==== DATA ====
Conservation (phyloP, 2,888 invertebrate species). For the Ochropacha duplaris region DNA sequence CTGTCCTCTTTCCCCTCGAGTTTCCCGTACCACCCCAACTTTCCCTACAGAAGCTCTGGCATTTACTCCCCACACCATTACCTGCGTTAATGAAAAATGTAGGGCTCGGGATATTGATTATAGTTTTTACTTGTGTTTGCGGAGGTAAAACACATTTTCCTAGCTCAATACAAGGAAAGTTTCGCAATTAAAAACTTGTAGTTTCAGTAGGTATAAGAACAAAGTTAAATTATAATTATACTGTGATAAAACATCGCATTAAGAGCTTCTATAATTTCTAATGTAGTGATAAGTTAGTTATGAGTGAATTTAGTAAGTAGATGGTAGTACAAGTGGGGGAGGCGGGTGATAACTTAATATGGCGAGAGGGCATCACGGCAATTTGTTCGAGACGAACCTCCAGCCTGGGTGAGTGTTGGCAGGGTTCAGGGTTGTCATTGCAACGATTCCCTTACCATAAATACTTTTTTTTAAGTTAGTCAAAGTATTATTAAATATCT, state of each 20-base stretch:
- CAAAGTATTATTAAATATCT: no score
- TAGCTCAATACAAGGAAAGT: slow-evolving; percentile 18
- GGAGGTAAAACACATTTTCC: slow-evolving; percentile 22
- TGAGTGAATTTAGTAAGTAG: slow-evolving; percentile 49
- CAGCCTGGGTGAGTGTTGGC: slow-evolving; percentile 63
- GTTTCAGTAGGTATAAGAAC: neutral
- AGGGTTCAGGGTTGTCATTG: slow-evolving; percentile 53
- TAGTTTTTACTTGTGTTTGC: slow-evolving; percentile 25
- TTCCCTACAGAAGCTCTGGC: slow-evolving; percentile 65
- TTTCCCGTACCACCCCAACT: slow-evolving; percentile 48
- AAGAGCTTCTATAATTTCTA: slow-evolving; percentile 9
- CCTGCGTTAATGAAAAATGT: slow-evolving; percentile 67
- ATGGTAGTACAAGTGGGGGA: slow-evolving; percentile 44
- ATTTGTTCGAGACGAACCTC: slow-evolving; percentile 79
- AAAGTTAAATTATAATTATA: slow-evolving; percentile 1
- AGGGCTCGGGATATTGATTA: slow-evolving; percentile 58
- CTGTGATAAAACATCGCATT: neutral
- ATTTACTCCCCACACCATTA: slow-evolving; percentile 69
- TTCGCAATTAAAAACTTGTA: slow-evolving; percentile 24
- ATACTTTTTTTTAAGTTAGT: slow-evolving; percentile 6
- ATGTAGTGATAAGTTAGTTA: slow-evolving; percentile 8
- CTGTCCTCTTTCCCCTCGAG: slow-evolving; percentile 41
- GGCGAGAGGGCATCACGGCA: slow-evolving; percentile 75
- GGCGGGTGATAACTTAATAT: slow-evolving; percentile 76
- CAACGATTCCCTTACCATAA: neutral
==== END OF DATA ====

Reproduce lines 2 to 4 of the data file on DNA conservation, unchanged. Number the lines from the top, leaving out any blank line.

- CAAAGTATTATTAAATATCT: no score
- TAGCTCAATACAAGGAAAGT: slow-evolving; percentile 18
- GGAGGTAAAACACATTTTCC: slow-evolving; percentile 22